Great investors are like great historical tacticians. With the understanding of all the factors and variables, we have seen great militarists of the likes like Zhu Ge Liang (諸葛亮), Julius Caesar, Napoleon. But none has ever graced the world with his concise principles when it comes to strategy and planning.
His name is Sun Tzu.
His masterpiece, The Art of War, dates back from the 771 BC, is a detailed and thorough write up on how a successful militarist prepares and strategize for warfare. Throughout the years, The Art of War has been translated to multiple languages and the core principles have been adopted to be applied in business, management and also sports.
Since principles dating back to the 771 BC has helped ancient kings win wars and also recently, sports team to win championship, is it possible to apply the principles towards being a better investor?
The Art of War consists of 13 chapters, each chapter detailing each steps in clarity on what to achieve, based on the tenets and principles behind. Although some chapters are purely applicable to ware fare, there are plenty where we can pick out valuable advice for investing.
Chapter 1: Planning (始計)
Behind every success, comes great execution. But with each execution comes with a great plan. The simplest quote that really sums of planning “Fail to Plan = Plan to Fail”
Before investing in a company, what are the key information needed? What does the company does? How does it earn money?
If I were to apply Sun Tzu’s wisdom, failure to adhere to The Art of War is a matter of life and death, which means no thorough study on a company’s business and information will be the BIGGEST and GRAVEST mistake one commits.
You will end up losing your capital.
The 5 factors that are highlighted in the Art of War can be translated to (i) Nature of Business (ii) Fundamentals (iii) Financials (iv) Management (v) Valuations (in this precise order!)
1. Nature of Business
If a company does not have a good business model, it would be difficult for it to increase sales and revenue. If that is the case, would we be willing to put in our money to be an owner of such a company?
Would you rather buy a fantastic company with growth year in year out, has a recession proof business model (example companies running a food business) or a cyclical business (example oil and gas or construction companies)?
Next, if the fundamentals of the company does not bode well, the company is likely to be facing a HUGE challenge. Examples would be like conventional newspaper company like Star Media Group Berhad (KLCI listed) and Singapore Press Holdings (SGX listed)
These companies are facing huge disruption and challenges where the internet is slowly eating into their bread and butter business. More and more people are reading news and engaged by advertisements online rather than flipping through a hard copy newspaper.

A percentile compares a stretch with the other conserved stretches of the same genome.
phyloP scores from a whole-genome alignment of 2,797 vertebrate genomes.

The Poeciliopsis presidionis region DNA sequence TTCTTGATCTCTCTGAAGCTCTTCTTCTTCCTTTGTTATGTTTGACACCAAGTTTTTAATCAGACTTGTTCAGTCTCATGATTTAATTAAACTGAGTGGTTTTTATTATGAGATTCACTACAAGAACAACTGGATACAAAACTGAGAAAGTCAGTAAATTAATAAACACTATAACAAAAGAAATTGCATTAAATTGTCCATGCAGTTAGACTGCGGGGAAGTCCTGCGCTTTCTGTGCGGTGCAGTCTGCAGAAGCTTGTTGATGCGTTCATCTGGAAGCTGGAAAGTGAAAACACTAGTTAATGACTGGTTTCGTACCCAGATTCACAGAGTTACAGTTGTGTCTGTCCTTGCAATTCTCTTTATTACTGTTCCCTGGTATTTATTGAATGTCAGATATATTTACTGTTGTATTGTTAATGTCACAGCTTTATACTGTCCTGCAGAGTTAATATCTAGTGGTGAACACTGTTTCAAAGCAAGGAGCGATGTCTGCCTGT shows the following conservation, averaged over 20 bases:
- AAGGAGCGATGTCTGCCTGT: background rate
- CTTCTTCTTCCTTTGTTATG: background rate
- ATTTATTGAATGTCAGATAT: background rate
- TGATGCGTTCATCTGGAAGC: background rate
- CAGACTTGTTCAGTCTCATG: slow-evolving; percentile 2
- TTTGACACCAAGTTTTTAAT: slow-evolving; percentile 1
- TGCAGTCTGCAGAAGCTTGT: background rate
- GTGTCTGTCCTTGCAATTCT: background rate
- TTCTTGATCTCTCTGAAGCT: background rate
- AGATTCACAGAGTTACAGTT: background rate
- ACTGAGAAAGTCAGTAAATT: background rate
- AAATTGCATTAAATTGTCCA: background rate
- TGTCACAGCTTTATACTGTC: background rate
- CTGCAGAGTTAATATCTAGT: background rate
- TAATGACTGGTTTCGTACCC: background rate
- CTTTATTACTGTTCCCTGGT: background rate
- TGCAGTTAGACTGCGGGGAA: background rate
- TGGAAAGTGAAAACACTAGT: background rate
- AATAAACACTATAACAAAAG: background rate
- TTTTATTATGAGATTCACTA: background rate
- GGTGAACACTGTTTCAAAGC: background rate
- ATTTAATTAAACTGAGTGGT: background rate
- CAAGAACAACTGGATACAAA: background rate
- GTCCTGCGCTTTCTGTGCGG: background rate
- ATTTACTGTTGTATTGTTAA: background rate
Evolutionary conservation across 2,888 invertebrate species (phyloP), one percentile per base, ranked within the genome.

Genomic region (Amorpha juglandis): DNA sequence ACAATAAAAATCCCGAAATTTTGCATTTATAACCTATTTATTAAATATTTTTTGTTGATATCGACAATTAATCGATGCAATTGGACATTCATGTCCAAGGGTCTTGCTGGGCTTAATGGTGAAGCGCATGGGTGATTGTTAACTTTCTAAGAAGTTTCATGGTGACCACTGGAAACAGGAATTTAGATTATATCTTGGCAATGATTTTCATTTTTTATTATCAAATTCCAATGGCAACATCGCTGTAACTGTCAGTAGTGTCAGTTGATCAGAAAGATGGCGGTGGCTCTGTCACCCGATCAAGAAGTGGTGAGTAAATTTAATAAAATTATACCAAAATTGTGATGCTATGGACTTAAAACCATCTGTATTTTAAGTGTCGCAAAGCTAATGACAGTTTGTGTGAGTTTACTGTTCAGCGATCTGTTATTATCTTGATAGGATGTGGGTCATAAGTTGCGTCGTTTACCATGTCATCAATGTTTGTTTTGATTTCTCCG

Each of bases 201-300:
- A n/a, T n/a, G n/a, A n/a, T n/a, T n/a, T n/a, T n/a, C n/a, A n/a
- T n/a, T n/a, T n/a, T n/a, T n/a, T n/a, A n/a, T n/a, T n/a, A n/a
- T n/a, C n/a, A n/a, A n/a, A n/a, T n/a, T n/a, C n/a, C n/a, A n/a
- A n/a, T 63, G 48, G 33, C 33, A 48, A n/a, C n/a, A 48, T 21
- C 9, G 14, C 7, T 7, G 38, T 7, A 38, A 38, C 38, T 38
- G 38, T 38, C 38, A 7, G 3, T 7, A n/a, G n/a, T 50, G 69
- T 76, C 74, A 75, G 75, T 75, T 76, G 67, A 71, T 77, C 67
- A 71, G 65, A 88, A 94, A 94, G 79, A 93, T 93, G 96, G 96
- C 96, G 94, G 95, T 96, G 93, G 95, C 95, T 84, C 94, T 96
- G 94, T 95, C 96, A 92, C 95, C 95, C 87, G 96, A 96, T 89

A disrupted business will record lower revenues, and eventually lower profits. So always keep track of a company’s business fundamentals to see whether it will be rendered obsolete by the change of time and technology.
Thirdly, what are the financials the company is reporting? Listed companies are required to publish their financial performances to the public. And for investors we are always interested in picking the best of the best companies to invest in. These financial reports will be the report cards we use to gauge a company’s performances.
An annual report will highlight all the strengths, weaknesses, opportunities and threats of a company. The annual report facts and figures will be your ultimate weapon into getting to know the company inside out prior to making a decision to invest or not.
Forth, the management. The generals. The leaders. Who you hire to run your business so that you can sleep soundly, knowing that the company you invested in will reap profits and returns. If you are a king of a country, would having a general like Alexander the Great fighting an enemy bring you less worry?
Examples of good management are key leaders of a company these days, like Mark Zuckerberg of Facebook Inc. (NASDAQ), Mr Lim Wee Chai of Top Glove Corp Berhad (KLCI Listed), Li Ka-Shing, previous chairman of Hutchison Whampoa Limited (HKEX Listed)
Last but not least, is valuation. Knowing WHAT the company is doing, HOW the company earns money, WHERE the company major business is heading to, HOW is the company performing, WHO is leading the company, the final and most important question to ask – WHEN to invest in the company. How much are you willing to pay to be an owner of a business?
These 5 criteria should be the key cornerstones when approaching any companies for a thorough analysis.
Sun Tzu may have been born in an era where wars were waged and ravaged lands. But his insights and wisdom have been well put to use into winning wars. But it is also so relevant that even after thousands of years, the logic and planning required before making a decision, is a crucial step. Remember, investing is where you put in your own hard earned money to compound your returns. Make the required preparations beforehand.
Do you agree with Sun Tzu’s philosophy in planning and strategize before investing?
Let us know in the comments below!
Let us know too if you are eager for Chapter 2 of The Art of War Series!
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